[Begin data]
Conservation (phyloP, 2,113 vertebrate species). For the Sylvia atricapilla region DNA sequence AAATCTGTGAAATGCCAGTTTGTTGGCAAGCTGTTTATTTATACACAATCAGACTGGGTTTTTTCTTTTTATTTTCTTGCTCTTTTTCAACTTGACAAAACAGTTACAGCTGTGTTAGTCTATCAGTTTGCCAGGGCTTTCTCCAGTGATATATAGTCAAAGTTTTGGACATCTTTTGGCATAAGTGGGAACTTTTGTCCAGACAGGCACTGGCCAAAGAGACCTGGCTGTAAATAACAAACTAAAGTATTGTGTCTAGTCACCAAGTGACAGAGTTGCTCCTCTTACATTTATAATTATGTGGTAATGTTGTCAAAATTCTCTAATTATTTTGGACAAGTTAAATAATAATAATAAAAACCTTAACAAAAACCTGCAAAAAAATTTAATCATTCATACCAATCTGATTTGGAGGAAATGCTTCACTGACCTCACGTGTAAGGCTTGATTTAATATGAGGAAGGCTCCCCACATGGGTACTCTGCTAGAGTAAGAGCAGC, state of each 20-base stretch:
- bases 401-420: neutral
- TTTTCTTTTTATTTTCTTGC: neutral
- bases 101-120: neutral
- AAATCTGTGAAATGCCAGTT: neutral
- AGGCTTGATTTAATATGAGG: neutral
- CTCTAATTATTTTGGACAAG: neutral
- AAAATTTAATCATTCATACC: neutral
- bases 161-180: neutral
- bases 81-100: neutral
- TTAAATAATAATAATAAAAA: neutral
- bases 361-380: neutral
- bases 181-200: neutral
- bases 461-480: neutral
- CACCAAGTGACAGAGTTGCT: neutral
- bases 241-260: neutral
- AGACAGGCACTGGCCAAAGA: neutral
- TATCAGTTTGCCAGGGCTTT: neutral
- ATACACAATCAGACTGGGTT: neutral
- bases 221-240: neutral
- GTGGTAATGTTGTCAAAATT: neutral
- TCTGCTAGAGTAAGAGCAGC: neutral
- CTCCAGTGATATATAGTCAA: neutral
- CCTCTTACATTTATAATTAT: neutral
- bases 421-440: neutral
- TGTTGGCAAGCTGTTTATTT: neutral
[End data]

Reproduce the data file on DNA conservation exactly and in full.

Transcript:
Conservation (phyloP, 2,113 vertebrate species). For the Sylvia atricapilla region DNA sequence AAATCTGTGAAATGCCAGTTTGTTGGCAAGCTGTTTATTTATACACAATCAGACTGGGTTTTTTCTTTTTATTTTCTTGCTCTTTTTCAACTTGACAAAACAGTTACAGCTGTGTTAGTCTATCAGTTTGCCAGGGCTTTCTCCAGTGATATATAGTCAAAGTTTTGGACATCTTTTGGCATAAGTGGGAACTTTTGTCCAGACAGGCACTGGCCAAAGAGACCTGGCTGTAAATAACAAACTAAAGTATTGTGTCTAGTCACCAAGTGACAGAGTTGCTCCTCTTACATTTATAATTATGTGGTAATGTTGTCAAAATTCTCTAATTATTTTGGACAAGTTAAATAATAATAATAAAAACCTTAACAAAAACCTGCAAAAAAATTTAATCATTCATACCAATCTGATTTGGAGGAAATGCTTCACTGACCTCACGTGTAAGGCTTGATTTAATATGAGGAAGGCTCCCCACATGGGTACTCTGCTAGAGTAAGAGCAGC, state of each 20-base stretch:
- bases 401-420: neutral
- TTTTCTTTTTATTTTCTTGC: neutral
- bases 101-120: neutral
- AAATCTGTGAAATGCCAGTT: neutral
- AGGCTTGATTTAATATGAGG: neutral
- CTCTAATTATTTTGGACAAG: neutral
- AAAATTTAATCATTCATACC: neutral
- bases 161-180: neutral
- bases 81-100: neutral
- TTAAATAATAATAATAAAAA: neutral
- bases 361-380: neutral
- bases 181-200: neutral
- bases 461-480: neutral
- CACCAAGTGACAGAGTTGCT: neutral
- bases 241-260: neutral
- AGACAGGCACTGGCCAAAGA: neutral
- TATCAGTTTGCCAGGGCTTT: neutral
- ATACACAATCAGACTGGGTT: neutral
- bases 221-240: neutral
- GTGGTAATGTTGTCAAAATT: neutral
- TCTGCTAGAGTAAGAGCAGC: neutral
- CTCCAGTGATATATAGTCAA: neutral
- CCTCTTACATTTATAATTAT: neutral
- bases 421-440: neutral
- TGTTGGCAAGCTGTTTATTT: neutral